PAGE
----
• We can honor our father and mother (Exodus 20:12) and still be realistic about the distorted beliefs they handed down to us. We can be patriotic and still confess our national sins.
  • To get from Exodus 20:5 into verse 6, we need to confess our sins and let the Holy Spirit change our lives by changing our thinking.
  • Ezekiel 18 shows how generational sin can be interrupted by a life of faith.
  1. What is the solution to the lies (Colossians 2:3-7)?

Common responses:

  • Be rooted in Christ, Who tells us the truth.
  • Challenge everything one hears with the Word of God.
  • Study the Word and pray in order to build our faith.

Points to emphasize:

  • Affirm any Biblical response.
  • Bring every issue back to the mercy of God in Christ. If they brought up specific lies they were told, share verses that speak against the lies.
  • Counsel based on your knowledge, experience, and what you have learned from working with this person.
  1. On a scale of 1-10, 10 being the most painful and 1 being the least painful, how would you rate your childhood and adolescence?

Common responses:

  • High numbers are the norm. Some add comments to illustrate how painful it was.

Points to emphasize:

  • Jesus went to the cross to redeem our painful pasts.
  • Painful childhoods include bad secrets that children are not allowed to talk about.
  • The Holy Spirit wants to shine His light of truth onto the distorted beliefs that we were taught and bring the truth that sets us free (John 8:32 & 36).
  • When the distorted beliefs attached to a painful memory are exposed and truth spoken against them, the memory often becomes less painful. More will be said about this process in Key 4.
  • When distorted beliefs are replaced by truth, we often remember our pasts differently. The more truth we discover, often the more we remember our pasts differently, and we feel more free.
  • Encourage them to let the Holy Spirit continue working on the painful memories, His way.
  • Even our former sins will work together for good (Romans 8:28). Remind them that they are called “according to His purpose”.
  • Someday they might have opportunities to witness to their families. I Corinthians 1:26-28 sometimes applies to our kinship groups.
  1. What promise is found in Colossians 3:3-4? How do you apply it to your memories of childhood and adolescence?

Common responses:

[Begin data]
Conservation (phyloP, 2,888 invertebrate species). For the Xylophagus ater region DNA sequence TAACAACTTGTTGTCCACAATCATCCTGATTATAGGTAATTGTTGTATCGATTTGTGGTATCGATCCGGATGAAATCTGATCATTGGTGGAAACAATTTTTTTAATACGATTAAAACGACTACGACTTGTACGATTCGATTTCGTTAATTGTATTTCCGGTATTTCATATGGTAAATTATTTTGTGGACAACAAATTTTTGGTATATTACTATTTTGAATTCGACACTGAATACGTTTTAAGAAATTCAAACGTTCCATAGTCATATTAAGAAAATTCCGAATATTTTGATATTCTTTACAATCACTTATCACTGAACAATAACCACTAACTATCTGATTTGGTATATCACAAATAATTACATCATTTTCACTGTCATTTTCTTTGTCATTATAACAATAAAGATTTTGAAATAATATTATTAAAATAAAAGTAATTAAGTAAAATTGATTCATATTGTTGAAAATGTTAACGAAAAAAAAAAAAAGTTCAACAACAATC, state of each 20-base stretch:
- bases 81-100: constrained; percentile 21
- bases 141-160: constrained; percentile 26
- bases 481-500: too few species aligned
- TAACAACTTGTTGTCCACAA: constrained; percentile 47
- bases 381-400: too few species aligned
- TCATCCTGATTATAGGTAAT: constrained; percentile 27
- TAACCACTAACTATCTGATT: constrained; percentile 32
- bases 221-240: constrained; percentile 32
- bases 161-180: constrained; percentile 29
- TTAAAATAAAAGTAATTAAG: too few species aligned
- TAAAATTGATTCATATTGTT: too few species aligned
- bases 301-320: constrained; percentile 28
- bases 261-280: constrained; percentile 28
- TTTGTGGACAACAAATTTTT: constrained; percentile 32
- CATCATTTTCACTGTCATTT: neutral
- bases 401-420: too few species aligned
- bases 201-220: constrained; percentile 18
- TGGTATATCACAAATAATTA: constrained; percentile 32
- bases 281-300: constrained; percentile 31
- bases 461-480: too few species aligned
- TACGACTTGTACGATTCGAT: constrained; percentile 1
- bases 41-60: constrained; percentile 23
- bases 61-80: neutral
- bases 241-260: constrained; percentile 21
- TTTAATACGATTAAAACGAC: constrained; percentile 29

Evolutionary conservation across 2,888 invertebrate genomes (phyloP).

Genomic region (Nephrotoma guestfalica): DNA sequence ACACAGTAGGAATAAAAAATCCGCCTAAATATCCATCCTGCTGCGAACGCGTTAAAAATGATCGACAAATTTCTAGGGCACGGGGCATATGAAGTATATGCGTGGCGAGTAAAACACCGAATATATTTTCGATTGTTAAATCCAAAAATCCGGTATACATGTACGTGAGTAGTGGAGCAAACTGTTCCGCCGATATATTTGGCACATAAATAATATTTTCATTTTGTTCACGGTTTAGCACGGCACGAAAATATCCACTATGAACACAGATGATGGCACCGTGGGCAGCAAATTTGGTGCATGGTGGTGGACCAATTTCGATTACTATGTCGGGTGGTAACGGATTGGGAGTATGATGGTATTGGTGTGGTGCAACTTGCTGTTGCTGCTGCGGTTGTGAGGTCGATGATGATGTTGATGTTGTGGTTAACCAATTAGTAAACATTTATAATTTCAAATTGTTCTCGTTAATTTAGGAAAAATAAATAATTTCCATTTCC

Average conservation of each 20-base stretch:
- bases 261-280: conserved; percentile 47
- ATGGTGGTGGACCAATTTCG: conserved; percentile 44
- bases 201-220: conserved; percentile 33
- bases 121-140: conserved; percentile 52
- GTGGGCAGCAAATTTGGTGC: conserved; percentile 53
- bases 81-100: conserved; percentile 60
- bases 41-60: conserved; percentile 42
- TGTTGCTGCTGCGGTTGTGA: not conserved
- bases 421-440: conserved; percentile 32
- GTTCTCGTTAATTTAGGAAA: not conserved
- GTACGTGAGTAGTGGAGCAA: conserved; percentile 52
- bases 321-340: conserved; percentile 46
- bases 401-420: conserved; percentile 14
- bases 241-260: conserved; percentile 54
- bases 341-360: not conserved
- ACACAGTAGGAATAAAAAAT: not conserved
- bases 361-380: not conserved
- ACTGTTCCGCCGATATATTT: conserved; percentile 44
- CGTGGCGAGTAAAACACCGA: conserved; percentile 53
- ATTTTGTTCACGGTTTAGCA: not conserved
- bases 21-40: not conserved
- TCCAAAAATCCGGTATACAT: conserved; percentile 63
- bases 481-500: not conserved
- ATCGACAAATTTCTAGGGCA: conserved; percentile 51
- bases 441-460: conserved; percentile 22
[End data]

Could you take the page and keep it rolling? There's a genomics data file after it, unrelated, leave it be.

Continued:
• Answers will vary.

Points to emphasize:

  • Jesus enters into our darkest secrets, redeems painful memories with His truth, and brings deliverance from the lies of the devil.
  • As He replaces our distorted beliefs with the light of truth, we get closer to Jesus.
  • He will bring something redemptive out of all the pain and suffering we experienced; we just have to be open to it (Hebrews 6:10 & Matthew 25:21 &23).
  • We can ask Him how He plans to restore the time that we wasted serving the devil (Joel 2:25).
  • He went through our pain on the cross so that He could redeem it and deliver us from it (Revelations 21:4).
  • He keeps our hearts and minds safe in His love (John 15:9).
  1. What difficulty is described in 2 Corinthians 4:7, and what is the promise?

Common responses:

  • We live in earthly vessels that are weak and can suffer.
  • Jesus is our Treasure, so we are not defeated by suffering.
  • Jesus shows His power through our weakness (2 Corinthians 12:9).
  • In heaven, we will finally be free of suffering.

Points to emphasize:

  • We are the earthen vessels, and Jesus is our Treasure.
  • Therefore we still sin, experience suffering, and have limitations.
  • Jesus does incredible work in us despite our limitations (2 Corinthians 12:6-10).
  • Our sinful nature influences how we interpret our past experiences.
  • God sees the bigger picture of our lives, and He is trying to show it to us (I Corinthians 13:12).
  1. On a scale of 1-10, how victorious have you been lately? Please explain your answer.

Common responses:

  • Answers will vary.